* Speaking of Brand, he just went from one of the league’s character examples to supplanting Carlos Boozer as the face of reneging. Check this out – Brand, according to insider scuttle, turned down virtually the same amount from the Clippers. Los Angeles got up to $80 million and was willing to renounce more players if necessary to give Brand more. Still, he chose Philly.

* So the salary cap is $58.7 million. The luxury tax will be $71.1 million. Based on my estimation, and figuring this out cost me hours of my life I’ll never get back, the Warriors are at about $50 million including the cap holds. Here is the breakdown:
2008-09
Al Harrington – $9.23
Corey Maggette – $8.50
Stephen Jax – $7.14
Andris Biedrins – $7.90 (cap hold)
Adonal Foyle – $6.50 (buyout price)
Brandan Wright – $2.50
Kosta Perovic – $1.70
Ant Randolph – $1.70 (rookie scale max)
Monta Ellis – $1.54 (cap hold)
Marco Belinelli – $1.45 (rookie scale max)
Kelenna Azubuike-$0.89 (cap hold)
Richard Hendrix – $0.44 (league minimum)
C.J. Watson – $0.71 (minimum salary, non-guaranteed)
Total – $50.20

That leaves the Warriors with some $8 million to spend before hitting the cap. If Andris signs a deal starting at a salary equal to his cap hold, the the Warriors can sign a free agent or two before signing Ellis and Andris. They’ll have close to $10 million if they wait to sign Randolph until they hit the cap, which they can do under CBA rules. They would also have more if they traded Harrington and got less money back.

*Here’s a concern I have: what happens when Monta and Andris want more than Maggette? Monta certainly has a claim. Say the Warriors start Monta at $9 a year (which would be $67.5M contract over six years). And say they start Biedrins at $8. That would make Stephen Jackson the fifth-highest paid player on the team.
Now, he’s up for an extension. I seriously doubt if he gets one. How is he going to react to being so far down on the salary pole but being a leader on this team while getting no extension love? Remember, Jackson has watched Richardson get shipped out unexpectedly as if he wasn’t the heart and soul of the team. He watched Pietrus and his boy Barnes get hardballed into a one-year deal. He watched his “brother” Baron Davis get his extension requests rejected in consecutive offseasons and then “lowballed” (in his eyes). He’s watching his other close friend, Al Harrington, once highly coveted by the Warriors, become a role player.
You have to wonder if Jackson is going to take one for the team or try to get his paper.

* With the way restricted free agents are about to get squeezed (only the clippers have money left), don’t be surprised if several of them ask for a sign-and-trade or choose to play for the one-year qualifying offer (and become restricted free agents next season). Including Andris. The free agent market is kind of skimpy this offseason – thanks to all the money going to the few big names out there. Some of the second-tier stars will shine a lot brighter in 2009.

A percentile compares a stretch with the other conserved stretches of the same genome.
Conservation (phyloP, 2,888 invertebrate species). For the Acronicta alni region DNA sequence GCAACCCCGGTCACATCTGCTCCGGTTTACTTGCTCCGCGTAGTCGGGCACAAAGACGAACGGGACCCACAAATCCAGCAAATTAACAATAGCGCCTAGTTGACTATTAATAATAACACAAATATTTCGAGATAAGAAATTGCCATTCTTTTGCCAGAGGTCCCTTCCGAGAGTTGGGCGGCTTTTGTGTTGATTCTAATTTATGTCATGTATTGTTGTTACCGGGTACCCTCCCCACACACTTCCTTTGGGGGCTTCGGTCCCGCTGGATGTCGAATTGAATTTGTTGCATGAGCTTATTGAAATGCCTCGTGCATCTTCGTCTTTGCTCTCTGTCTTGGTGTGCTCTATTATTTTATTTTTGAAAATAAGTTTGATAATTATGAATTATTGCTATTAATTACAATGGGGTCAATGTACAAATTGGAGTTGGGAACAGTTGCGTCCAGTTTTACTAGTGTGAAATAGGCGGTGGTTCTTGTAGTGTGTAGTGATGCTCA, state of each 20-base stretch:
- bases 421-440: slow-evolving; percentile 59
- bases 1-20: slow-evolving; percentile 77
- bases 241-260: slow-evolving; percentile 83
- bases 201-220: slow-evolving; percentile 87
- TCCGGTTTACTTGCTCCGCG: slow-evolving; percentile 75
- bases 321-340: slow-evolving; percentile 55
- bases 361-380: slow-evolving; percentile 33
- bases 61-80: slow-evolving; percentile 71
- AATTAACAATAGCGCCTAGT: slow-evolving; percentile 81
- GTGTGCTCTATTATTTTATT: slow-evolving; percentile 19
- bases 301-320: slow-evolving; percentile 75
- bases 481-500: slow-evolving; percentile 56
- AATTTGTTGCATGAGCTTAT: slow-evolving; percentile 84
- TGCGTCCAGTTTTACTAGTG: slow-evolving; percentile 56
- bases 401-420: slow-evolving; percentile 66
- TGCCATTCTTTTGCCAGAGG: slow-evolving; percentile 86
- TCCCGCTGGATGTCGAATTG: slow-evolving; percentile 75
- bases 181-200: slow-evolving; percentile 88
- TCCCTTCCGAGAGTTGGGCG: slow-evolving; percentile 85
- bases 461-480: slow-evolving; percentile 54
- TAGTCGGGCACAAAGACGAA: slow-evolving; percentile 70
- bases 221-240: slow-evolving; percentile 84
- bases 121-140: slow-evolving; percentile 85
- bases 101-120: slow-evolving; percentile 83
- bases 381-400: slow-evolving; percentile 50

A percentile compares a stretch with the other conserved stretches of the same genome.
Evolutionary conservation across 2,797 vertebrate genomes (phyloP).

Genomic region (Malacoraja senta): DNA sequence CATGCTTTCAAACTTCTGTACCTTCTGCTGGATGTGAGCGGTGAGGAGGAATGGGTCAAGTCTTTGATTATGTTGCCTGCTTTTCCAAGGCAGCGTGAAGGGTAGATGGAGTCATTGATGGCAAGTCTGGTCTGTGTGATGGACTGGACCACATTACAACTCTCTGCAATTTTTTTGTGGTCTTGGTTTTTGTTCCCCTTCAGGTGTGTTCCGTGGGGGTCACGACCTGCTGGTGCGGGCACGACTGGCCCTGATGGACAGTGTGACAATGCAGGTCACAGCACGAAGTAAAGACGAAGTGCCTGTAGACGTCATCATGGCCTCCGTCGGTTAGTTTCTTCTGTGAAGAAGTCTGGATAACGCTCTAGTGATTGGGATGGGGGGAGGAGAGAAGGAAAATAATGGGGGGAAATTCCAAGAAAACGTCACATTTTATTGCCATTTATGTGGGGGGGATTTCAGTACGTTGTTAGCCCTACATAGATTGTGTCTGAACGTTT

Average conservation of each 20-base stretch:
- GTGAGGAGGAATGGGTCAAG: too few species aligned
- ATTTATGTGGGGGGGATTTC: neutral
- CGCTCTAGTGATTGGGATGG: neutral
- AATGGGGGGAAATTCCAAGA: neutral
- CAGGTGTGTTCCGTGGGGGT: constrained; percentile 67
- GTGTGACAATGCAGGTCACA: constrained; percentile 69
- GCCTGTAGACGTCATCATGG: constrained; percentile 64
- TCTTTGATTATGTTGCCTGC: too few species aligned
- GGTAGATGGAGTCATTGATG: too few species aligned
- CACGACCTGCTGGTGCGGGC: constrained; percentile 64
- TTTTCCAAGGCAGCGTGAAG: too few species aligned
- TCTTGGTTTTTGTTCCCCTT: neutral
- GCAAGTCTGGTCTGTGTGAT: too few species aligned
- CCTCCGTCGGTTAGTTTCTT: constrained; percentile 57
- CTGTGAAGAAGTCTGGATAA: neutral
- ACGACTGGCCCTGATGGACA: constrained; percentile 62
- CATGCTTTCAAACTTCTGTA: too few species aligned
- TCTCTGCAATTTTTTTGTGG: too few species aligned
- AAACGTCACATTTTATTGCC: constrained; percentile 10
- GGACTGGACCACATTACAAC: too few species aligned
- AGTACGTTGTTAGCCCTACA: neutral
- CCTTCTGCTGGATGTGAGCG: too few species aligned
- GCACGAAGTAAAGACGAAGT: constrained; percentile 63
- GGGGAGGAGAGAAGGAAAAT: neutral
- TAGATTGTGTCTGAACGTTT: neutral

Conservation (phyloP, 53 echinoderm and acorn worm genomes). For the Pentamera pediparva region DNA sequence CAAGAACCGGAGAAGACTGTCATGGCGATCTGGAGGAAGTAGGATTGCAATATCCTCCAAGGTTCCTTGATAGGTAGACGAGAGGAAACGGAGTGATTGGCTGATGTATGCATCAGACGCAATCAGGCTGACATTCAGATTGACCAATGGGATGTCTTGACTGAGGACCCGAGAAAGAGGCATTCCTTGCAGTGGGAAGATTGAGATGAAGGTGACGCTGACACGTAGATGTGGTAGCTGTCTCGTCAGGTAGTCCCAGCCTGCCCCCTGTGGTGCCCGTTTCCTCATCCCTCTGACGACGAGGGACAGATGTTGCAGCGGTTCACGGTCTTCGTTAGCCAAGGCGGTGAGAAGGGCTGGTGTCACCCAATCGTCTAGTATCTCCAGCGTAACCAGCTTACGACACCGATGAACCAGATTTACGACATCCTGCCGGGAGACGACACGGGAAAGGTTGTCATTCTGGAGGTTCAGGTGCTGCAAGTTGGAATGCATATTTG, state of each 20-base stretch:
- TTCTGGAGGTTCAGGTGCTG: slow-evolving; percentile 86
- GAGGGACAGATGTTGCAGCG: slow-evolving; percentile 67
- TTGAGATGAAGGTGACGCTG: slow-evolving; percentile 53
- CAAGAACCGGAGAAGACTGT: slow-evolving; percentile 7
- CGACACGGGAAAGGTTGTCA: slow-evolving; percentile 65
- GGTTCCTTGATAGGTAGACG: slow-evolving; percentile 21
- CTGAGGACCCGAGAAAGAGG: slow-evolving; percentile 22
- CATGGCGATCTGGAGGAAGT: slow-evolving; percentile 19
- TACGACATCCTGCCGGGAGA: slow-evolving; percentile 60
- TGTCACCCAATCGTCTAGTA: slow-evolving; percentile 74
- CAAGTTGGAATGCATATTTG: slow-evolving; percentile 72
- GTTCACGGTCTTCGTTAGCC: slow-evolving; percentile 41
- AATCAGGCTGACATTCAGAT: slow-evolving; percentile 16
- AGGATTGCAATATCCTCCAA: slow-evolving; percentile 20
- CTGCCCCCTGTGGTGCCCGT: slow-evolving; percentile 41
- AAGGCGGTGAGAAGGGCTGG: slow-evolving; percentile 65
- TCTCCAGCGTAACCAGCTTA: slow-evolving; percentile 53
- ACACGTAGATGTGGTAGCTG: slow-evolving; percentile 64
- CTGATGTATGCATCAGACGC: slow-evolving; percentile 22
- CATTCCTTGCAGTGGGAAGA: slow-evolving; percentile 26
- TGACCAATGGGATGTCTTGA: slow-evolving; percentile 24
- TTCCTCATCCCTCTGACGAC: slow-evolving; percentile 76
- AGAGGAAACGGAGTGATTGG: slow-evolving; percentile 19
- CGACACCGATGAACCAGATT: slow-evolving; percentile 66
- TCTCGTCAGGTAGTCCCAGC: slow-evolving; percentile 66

* I still say go after Rasheed Wallace or Shawn Marion or Lamar Odom. Use Harrington, future draft picks, etc. – maybe even Stephen Jackson – to get a proven All-Star. They all are one-and-done, which could give the Warriors cap space next year if they don’t work out.

3

Report Card: Guards

It’s hard to not look at the stats of the Warriors guards and come away impressed. But there were some areas where the guards fell short – and it hurt because of their importance to this team. I’m a little harder on them (especially Baron Davis) because their value to the team and their overall talent is greater than anyone else’s on the team.

Baron Davis — He averaged 21.8 points in 39 minutes, his highest marks in those categories since 2003-04, whe averaged 22.9 points in 40.1 minutes. He also set a career high in rebounds. But where Baron falls short — and this is only a shortcoming because he is expected to be elite — was being a point guard. Baron proved two things this season: 1) he is still a top-notched scorer and 2) he can stay healthy (though that is relative). Unfortunately for the Warriors, they only need No. 2. Golden State doesn’t need Baron to be a dominant scorer, but a playmaker. They are better when he’s not the leading scorer. His assists (7.6) dropped under 8.3 for the first time since he joined the Warriors. His field goal percentage also dropped (42.6) fairly significantly off last season’s career-best 43.9 percent. They needed him to make stuff happen for everyone else, not get his. Last year, he played like Chris Paul. This year, he was Gilbert Arenas. They are much tougher to defend when he’s racking up 15 assists than when he’s scoring 40. Plus, he was bad down the stretch.